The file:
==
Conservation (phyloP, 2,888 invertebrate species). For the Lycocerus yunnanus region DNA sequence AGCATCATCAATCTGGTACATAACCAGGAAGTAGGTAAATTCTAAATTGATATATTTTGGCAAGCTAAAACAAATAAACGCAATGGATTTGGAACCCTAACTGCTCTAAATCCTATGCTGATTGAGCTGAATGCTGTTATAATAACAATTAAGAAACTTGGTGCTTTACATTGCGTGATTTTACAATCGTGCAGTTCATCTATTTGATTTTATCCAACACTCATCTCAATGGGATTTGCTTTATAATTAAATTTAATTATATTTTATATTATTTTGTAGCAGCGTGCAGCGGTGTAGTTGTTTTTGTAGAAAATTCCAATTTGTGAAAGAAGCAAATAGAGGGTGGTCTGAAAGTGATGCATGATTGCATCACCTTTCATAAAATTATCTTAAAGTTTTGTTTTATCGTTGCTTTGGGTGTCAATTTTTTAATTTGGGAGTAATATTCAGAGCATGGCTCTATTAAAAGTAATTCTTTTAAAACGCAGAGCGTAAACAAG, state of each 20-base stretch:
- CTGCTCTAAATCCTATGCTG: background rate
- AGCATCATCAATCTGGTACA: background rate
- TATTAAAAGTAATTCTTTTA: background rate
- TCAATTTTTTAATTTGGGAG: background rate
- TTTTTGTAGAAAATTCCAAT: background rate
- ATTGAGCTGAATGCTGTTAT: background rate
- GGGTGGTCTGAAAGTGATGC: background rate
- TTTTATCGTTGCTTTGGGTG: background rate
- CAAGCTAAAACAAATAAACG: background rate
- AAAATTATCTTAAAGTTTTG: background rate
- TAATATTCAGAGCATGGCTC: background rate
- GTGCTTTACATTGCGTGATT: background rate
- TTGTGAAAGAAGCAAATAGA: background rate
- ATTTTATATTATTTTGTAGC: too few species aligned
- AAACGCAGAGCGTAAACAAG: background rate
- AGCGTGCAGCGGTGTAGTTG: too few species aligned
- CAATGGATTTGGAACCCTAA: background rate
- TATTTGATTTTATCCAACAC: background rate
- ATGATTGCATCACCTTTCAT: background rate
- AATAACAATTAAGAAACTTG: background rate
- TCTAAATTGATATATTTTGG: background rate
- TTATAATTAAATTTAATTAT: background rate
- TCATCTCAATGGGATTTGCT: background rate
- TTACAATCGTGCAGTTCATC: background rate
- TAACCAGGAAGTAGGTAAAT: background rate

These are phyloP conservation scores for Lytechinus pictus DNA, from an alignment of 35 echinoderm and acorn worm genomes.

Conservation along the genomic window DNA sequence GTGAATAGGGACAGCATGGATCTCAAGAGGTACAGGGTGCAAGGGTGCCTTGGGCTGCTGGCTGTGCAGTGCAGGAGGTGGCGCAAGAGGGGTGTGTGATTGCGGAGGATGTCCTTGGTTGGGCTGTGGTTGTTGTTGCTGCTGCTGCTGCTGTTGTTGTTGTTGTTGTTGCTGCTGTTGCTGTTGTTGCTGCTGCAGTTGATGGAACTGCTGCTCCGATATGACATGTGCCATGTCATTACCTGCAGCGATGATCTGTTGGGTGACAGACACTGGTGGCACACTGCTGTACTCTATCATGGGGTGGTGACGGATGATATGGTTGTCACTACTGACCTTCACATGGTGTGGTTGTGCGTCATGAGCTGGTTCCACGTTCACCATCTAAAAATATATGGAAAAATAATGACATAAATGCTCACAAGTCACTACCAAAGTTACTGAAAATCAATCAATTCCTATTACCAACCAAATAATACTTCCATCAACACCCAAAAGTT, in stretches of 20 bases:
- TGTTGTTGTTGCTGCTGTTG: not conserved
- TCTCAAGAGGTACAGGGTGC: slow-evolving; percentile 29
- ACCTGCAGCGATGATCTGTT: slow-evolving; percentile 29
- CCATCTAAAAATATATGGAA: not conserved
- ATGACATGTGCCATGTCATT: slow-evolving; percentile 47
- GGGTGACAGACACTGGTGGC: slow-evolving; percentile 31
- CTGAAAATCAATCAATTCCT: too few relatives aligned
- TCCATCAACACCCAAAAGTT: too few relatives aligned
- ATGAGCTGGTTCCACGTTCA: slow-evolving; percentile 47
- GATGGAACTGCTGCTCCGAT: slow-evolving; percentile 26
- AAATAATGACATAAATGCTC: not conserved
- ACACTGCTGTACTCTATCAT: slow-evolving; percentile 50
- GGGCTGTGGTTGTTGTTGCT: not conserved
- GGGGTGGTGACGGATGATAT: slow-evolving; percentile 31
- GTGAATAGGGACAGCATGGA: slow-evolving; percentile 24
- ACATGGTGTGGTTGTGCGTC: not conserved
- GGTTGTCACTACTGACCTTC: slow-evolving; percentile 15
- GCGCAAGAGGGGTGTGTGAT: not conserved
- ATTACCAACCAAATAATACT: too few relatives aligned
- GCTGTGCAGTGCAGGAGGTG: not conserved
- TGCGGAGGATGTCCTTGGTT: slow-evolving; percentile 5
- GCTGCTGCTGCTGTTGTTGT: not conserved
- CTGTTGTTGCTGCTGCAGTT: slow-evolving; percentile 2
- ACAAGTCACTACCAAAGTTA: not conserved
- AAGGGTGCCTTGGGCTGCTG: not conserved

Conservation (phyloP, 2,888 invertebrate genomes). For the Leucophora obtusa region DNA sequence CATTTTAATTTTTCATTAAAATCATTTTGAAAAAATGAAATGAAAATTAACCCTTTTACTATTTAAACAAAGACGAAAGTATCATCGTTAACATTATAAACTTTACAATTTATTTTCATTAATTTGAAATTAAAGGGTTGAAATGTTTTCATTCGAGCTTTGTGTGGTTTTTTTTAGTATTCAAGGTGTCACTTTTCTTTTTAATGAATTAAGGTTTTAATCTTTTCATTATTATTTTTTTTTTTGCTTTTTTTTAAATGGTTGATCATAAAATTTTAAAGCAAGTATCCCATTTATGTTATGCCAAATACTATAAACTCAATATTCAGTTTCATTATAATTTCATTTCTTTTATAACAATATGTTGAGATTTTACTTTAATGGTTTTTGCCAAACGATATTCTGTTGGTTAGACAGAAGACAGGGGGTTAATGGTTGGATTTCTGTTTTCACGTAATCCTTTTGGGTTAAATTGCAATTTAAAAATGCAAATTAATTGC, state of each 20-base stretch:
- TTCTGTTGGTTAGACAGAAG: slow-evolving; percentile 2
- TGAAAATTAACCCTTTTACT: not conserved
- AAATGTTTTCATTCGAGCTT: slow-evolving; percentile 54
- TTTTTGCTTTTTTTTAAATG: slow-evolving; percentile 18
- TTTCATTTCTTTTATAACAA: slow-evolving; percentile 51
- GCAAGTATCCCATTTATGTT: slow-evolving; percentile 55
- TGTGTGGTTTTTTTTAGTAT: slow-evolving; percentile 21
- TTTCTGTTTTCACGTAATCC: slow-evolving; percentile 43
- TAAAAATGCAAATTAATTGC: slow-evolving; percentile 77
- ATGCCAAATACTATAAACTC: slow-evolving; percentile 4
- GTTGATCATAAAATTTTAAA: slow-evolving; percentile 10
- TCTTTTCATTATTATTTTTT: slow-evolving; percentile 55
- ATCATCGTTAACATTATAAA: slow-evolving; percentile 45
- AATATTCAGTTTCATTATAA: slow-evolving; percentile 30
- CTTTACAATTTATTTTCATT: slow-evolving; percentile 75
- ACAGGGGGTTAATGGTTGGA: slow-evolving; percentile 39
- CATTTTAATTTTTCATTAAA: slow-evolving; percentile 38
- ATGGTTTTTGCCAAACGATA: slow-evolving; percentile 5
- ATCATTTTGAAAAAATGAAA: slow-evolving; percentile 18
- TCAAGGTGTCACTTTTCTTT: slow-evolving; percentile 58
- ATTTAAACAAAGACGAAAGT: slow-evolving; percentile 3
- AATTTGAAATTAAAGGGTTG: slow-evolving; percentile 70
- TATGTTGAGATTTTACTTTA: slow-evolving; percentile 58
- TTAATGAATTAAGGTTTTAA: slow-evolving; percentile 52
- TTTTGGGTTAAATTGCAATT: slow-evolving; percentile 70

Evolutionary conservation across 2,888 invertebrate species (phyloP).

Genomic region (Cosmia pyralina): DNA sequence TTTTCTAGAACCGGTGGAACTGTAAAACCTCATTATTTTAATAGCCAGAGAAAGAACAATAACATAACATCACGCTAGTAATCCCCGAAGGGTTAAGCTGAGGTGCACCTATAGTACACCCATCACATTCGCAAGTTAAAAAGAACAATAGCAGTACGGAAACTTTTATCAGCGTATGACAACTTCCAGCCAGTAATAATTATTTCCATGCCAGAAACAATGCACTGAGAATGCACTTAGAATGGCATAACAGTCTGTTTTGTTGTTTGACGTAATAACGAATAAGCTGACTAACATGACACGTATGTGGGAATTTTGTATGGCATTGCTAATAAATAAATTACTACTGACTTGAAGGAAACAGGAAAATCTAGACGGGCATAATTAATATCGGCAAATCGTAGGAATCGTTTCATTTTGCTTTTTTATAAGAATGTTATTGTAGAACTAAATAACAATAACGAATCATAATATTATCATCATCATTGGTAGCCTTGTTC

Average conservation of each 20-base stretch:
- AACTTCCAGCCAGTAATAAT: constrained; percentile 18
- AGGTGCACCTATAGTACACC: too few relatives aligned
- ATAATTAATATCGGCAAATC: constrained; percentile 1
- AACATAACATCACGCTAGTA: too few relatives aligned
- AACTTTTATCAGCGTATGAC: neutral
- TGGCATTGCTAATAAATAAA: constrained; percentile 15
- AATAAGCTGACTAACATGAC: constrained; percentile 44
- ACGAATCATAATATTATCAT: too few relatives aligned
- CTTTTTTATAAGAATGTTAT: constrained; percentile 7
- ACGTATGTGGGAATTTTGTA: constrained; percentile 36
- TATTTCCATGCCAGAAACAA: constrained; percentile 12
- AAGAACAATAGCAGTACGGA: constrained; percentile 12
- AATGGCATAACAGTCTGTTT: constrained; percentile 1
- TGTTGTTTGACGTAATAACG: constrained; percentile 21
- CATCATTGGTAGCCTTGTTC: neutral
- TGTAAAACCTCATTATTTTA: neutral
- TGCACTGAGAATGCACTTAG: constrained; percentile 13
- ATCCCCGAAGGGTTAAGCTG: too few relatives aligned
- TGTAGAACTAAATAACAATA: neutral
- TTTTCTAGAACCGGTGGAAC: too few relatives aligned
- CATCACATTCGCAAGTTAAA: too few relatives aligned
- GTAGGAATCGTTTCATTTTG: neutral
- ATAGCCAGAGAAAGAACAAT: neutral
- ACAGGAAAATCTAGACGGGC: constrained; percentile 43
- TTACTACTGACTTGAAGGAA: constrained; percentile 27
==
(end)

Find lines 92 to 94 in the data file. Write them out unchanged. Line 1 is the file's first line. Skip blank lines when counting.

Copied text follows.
- ACGTATGTGGGAATTTTGTA: constrained; percentile 36
- TATTTCCATGCCAGAAACAA: constrained; percentile 12
- AAGAACAATAGCAGTACGGA: constrained; percentile 12